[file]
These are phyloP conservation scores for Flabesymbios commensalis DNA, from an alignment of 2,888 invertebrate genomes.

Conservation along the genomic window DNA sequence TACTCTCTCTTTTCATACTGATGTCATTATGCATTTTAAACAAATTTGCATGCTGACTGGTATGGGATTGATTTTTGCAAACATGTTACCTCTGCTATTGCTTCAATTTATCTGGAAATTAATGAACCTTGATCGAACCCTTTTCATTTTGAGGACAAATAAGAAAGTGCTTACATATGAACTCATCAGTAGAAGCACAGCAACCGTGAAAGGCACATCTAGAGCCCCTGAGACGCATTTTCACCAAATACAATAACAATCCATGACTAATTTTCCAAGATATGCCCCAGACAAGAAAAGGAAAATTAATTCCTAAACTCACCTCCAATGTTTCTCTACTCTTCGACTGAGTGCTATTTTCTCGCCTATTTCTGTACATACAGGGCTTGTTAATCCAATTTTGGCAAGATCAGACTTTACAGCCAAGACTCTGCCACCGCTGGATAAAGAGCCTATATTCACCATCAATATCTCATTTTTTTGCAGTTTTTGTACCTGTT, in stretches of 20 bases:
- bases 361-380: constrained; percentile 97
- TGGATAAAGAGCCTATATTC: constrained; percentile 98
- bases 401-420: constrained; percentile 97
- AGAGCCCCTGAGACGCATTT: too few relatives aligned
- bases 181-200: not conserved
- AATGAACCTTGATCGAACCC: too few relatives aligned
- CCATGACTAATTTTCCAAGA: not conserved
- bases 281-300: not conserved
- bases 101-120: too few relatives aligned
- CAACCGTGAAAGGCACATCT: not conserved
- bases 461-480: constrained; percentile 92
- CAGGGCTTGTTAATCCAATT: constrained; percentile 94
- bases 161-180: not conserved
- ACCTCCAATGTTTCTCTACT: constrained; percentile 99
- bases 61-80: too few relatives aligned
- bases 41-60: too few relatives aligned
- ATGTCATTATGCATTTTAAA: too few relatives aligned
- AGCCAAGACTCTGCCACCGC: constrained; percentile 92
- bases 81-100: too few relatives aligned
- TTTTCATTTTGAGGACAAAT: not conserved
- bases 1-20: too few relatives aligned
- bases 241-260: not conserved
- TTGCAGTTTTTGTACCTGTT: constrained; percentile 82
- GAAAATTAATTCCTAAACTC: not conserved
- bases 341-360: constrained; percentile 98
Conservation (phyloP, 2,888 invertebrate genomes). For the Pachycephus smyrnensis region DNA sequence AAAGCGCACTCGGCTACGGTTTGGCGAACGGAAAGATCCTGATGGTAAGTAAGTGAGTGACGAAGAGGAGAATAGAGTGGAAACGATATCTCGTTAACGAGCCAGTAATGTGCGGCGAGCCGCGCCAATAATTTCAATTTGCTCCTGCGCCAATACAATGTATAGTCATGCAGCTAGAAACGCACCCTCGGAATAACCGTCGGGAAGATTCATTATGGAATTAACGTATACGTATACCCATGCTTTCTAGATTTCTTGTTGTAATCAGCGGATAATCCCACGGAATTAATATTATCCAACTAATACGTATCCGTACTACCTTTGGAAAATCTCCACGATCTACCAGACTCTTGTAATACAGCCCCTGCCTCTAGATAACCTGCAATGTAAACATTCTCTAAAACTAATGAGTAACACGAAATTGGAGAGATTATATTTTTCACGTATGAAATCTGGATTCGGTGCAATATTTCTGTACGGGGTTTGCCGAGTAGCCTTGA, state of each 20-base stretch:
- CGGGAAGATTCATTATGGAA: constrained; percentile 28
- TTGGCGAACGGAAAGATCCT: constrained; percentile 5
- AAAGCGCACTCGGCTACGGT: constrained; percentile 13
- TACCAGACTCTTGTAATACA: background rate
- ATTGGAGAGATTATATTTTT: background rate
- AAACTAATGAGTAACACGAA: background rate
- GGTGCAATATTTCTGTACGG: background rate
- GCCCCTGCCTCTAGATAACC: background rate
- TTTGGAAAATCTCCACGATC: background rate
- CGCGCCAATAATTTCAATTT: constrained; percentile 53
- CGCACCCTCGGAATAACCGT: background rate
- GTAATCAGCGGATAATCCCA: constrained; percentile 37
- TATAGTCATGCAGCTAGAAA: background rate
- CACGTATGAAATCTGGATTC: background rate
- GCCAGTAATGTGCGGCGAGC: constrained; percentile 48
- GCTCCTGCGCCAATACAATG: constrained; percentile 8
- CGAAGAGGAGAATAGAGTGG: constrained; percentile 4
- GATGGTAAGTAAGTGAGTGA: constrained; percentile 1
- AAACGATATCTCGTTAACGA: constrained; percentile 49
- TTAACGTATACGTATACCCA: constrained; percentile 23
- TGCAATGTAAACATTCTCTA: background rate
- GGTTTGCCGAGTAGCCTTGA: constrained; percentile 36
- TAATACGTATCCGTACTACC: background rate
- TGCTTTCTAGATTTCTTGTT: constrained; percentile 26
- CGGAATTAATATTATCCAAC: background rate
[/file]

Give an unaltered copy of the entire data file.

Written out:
These are phyloP conservation scores for Flabesymbios commensalis DNA, from an alignment of 2,888 invertebrate genomes.

Conservation along the genomic window DNA sequence TACTCTCTCTTTTCATACTGATGTCATTATGCATTTTAAACAAATTTGCATGCTGACTGGTATGGGATTGATTTTTGCAAACATGTTACCTCTGCTATTGCTTCAATTTATCTGGAAATTAATGAACCTTGATCGAACCCTTTTCATTTTGAGGACAAATAAGAAAGTGCTTACATATGAACTCATCAGTAGAAGCACAGCAACCGTGAAAGGCACATCTAGAGCCCCTGAGACGCATTTTCACCAAATACAATAACAATCCATGACTAATTTTCCAAGATATGCCCCAGACAAGAAAAGGAAAATTAATTCCTAAACTCACCTCCAATGTTTCTCTACTCTTCGACTGAGTGCTATTTTCTCGCCTATTTCTGTACATACAGGGCTTGTTAATCCAATTTTGGCAAGATCAGACTTTACAGCCAAGACTCTGCCACCGCTGGATAAAGAGCCTATATTCACCATCAATATCTCATTTTTTTGCAGTTTTTGTACCTGTT, in stretches of 20 bases:
- bases 361-380: constrained; percentile 97
- TGGATAAAGAGCCTATATTC: constrained; percentile 98
- bases 401-420: constrained; percentile 97
- AGAGCCCCTGAGACGCATTT: too few relatives aligned
- bases 181-200: not conserved
- AATGAACCTTGATCGAACCC: too few relatives aligned
- CCATGACTAATTTTCCAAGA: not conserved
- bases 281-300: not conserved
- bases 101-120: too few relatives aligned
- CAACCGTGAAAGGCACATCT: not conserved
- bases 461-480: constrained; percentile 92
- CAGGGCTTGTTAATCCAATT: constrained; percentile 94
- bases 161-180: not conserved
- ACCTCCAATGTTTCTCTACT: constrained; percentile 99
- bases 61-80: too few relatives aligned
- bases 41-60: too few relatives aligned
- ATGTCATTATGCATTTTAAA: too few relatives aligned
- AGCCAAGACTCTGCCACCGC: constrained; percentile 92
- bases 81-100: too few relatives aligned
- TTTTCATTTTGAGGACAAAT: not conserved
- bases 1-20: too few relatives aligned
- bases 241-260: not conserved
- TTGCAGTTTTTGTACCTGTT: constrained; percentile 82
- GAAAATTAATTCCTAAACTC: not conserved
- bases 341-360: constrained; percentile 98
Conservation (phyloP, 2,888 invertebrate genomes). For the Pachycephus smyrnensis region DNA sequence AAAGCGCACTCGGCTACGGTTTGGCGAACGGAAAGATCCTGATGGTAAGTAAGTGAGTGACGAAGAGGAGAATAGAGTGGAAACGATATCTCGTTAACGAGCCAGTAATGTGCGGCGAGCCGCGCCAATAATTTCAATTTGCTCCTGCGCCAATACAATGTATAGTCATGCAGCTAGAAACGCACCCTCGGAATAACCGTCGGGAAGATTCATTATGGAATTAACGTATACGTATACCCATGCTTTCTAGATTTCTTGTTGTAATCAGCGGATAATCCCACGGAATTAATATTATCCAACTAATACGTATCCGTACTACCTTTGGAAAATCTCCACGATCTACCAGACTCTTGTAATACAGCCCCTGCCTCTAGATAACCTGCAATGTAAACATTCTCTAAAACTAATGAGTAACACGAAATTGGAGAGATTATATTTTTCACGTATGAAATCTGGATTCGGTGCAATATTTCTGTACGGGGTTTGCCGAGTAGCCTTGA, state of each 20-base stretch:
- CGGGAAGATTCATTATGGAA: constrained; percentile 28
- TTGGCGAACGGAAAGATCCT: constrained; percentile 5
- AAAGCGCACTCGGCTACGGT: constrained; percentile 13
- TACCAGACTCTTGTAATACA: background rate
- ATTGGAGAGATTATATTTTT: background rate
- AAACTAATGAGTAACACGAA: background rate
- GGTGCAATATTTCTGTACGG: background rate
- GCCCCTGCCTCTAGATAACC: background rate
- TTTGGAAAATCTCCACGATC: background rate
- CGCGCCAATAATTTCAATTT: constrained; percentile 53
- CGCACCCTCGGAATAACCGT: background rate
- GTAATCAGCGGATAATCCCA: constrained; percentile 37
- TATAGTCATGCAGCTAGAAA: background rate
- CACGTATGAAATCTGGATTC: background rate
- GCCAGTAATGTGCGGCGAGC: constrained; percentile 48
- GCTCCTGCGCCAATACAATG: constrained; percentile 8
- CGAAGAGGAGAATAGAGTGG: constrained; percentile 4
- GATGGTAAGTAAGTGAGTGA: constrained; percentile 1
- AAACGATATCTCGTTAACGA: constrained; percentile 49
- TTAACGTATACGTATACCCA: constrained; percentile 23
- TGCAATGTAAACATTCTCTA: background rate
- GGTTTGCCGAGTAGCCTTGA: constrained; percentile 36
- TAATACGTATCCGTACTACC: background rate
- TGCTTTCTAGATTTCTTGTT: constrained; percentile 26
- CGGAATTAATATTATCCAAC: background rate